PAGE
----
How a Birth Mothers’ Support Group Can Help You Heal

You know you aren’t the only woman who has ever made an adoption plan, but you can still feel alone. You know you aren’t alone. Yet, knowing that doesn’t change what it can feel like.

Support groups are a great way to connect and feel less alone, but sometimes the idea of a support group can be daunting instead helpful when you don’t know what the benefits are.

What can a good support group do to help you?

It is has been proven time and time again that being able to talk about your feelings can help you feel better. On bad days, we often reach out to vent to others, but when you aren’t sure who will really understand how you feel, it can be difficult to do that. A support group made up of other birth moms is the perfect way to have an open floor to all the feelings that can come up — good and bad.

Who better than another birth mom will be able to empathize with you when you’re feeling doubts, fears, and other emotions that come with big decisions? Your support group, whether big or small, can give you peace about how you feel.

When you’re feeling alone, having friends in a like-minded group provides opportunities to reach out without having to explain what you need. Each member of the group already understands.

Joining a support group before your baby is even born can help you transition through the different stages of your pregnancy, birth, and adoption plan. You’ll have a safe place to process with other birth moms, as well as a greater understanding of some of what to expect as others share their stories.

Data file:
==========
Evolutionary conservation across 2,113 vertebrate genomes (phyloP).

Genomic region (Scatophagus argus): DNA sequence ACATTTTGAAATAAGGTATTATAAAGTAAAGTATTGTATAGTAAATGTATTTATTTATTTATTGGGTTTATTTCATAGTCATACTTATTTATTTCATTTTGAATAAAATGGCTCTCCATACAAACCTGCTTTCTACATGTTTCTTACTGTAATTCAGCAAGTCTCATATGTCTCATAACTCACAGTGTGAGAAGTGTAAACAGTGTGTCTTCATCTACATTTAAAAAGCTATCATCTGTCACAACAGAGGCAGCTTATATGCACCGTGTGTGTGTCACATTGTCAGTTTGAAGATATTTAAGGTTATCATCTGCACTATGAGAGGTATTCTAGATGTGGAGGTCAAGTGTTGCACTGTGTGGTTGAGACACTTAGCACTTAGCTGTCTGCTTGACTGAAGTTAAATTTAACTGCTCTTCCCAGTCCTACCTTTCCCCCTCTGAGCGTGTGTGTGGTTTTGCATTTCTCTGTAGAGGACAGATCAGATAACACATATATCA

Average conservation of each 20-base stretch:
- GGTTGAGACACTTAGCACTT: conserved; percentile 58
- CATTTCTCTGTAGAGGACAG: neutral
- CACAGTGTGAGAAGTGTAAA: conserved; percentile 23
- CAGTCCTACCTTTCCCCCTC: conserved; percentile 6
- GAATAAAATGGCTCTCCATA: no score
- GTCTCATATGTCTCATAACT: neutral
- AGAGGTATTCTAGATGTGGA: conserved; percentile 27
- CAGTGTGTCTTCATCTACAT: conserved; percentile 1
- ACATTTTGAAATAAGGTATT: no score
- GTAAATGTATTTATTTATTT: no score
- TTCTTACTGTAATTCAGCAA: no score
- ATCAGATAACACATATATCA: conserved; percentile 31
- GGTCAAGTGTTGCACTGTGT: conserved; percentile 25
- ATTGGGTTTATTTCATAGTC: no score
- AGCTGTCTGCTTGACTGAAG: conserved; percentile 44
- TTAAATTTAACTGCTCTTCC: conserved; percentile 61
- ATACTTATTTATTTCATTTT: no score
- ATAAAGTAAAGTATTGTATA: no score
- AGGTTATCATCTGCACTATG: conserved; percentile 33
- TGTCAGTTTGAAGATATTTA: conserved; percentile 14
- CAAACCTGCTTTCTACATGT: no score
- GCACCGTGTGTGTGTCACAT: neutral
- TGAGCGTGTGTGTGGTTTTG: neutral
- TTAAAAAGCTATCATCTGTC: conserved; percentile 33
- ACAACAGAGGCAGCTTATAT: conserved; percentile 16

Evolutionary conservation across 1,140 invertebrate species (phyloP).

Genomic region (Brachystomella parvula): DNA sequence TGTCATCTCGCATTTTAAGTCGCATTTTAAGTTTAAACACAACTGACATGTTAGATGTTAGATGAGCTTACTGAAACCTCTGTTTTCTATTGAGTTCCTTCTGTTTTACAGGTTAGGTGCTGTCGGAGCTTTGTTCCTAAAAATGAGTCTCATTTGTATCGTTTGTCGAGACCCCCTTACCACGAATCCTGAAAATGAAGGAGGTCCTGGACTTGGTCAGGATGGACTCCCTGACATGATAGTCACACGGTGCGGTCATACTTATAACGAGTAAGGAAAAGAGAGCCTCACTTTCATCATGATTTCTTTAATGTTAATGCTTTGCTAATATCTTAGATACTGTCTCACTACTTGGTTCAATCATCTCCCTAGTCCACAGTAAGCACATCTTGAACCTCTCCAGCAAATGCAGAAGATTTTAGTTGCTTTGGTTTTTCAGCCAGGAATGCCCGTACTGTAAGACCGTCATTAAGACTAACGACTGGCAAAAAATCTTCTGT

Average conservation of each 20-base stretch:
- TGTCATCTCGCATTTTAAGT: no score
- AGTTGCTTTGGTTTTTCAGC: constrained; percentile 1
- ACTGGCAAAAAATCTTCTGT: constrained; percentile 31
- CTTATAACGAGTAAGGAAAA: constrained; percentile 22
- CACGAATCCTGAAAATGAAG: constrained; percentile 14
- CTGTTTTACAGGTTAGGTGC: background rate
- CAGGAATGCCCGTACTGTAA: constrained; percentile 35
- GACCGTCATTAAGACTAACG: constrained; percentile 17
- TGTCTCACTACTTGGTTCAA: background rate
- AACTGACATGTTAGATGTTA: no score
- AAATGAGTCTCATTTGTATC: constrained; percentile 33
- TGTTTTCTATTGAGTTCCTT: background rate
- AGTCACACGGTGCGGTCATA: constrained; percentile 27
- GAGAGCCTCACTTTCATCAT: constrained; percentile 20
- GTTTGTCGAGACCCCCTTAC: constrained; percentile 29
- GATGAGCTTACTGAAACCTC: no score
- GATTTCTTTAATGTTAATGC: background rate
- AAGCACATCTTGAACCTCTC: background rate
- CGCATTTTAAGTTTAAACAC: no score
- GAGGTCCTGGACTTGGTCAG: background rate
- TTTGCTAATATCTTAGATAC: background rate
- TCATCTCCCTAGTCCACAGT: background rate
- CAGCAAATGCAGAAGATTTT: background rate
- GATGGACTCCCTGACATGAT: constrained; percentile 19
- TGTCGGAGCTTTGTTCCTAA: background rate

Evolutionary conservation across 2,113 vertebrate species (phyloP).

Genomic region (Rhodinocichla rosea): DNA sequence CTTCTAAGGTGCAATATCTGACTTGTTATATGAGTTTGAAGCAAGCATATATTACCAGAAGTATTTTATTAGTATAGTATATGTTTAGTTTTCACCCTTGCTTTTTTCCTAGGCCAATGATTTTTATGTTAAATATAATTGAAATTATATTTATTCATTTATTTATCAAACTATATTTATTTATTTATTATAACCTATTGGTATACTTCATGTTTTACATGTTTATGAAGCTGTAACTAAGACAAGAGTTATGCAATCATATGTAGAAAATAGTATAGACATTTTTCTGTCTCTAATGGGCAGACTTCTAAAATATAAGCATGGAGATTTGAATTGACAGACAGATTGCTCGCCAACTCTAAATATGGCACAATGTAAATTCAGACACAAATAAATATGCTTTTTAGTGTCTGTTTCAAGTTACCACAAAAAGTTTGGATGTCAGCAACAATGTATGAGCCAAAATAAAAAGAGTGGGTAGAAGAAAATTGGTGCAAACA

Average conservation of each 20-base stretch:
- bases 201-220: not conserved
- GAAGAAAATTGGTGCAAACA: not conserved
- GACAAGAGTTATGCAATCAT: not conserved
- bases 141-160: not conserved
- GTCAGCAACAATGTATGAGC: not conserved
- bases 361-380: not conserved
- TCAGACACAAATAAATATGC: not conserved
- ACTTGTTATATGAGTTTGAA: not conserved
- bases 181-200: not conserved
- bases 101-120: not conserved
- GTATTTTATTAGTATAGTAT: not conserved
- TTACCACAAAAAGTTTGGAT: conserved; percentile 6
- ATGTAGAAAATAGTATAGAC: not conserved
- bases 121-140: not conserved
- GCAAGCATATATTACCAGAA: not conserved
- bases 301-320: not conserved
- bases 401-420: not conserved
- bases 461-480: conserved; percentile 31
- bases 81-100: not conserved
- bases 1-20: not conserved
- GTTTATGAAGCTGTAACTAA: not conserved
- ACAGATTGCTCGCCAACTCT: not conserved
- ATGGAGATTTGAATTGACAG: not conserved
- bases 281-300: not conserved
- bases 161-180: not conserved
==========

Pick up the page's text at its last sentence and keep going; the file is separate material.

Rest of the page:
Many support groups offer one-on-one pairing-up partnerships. You can connect with that one person for when you need support outside of group time. Sometimes you can be paired with a mentor, sometimes with another birth mom in the same stage as yourself. This relationship can be very valuable to your journey forward as well as your healing process.

As with anything in life, choose your support group carefully. You want to be part of something, not just a face in the crowd; you want to connect, not just show up somewhere for an hour each week. Speak with your adoption counselor for recommendations or search online for groups in your area. If all else fails, partner up with your adoption counselor and start your own group.

We all need support, and community is important. So give yourself the gift of both as you travel your adoption journey.

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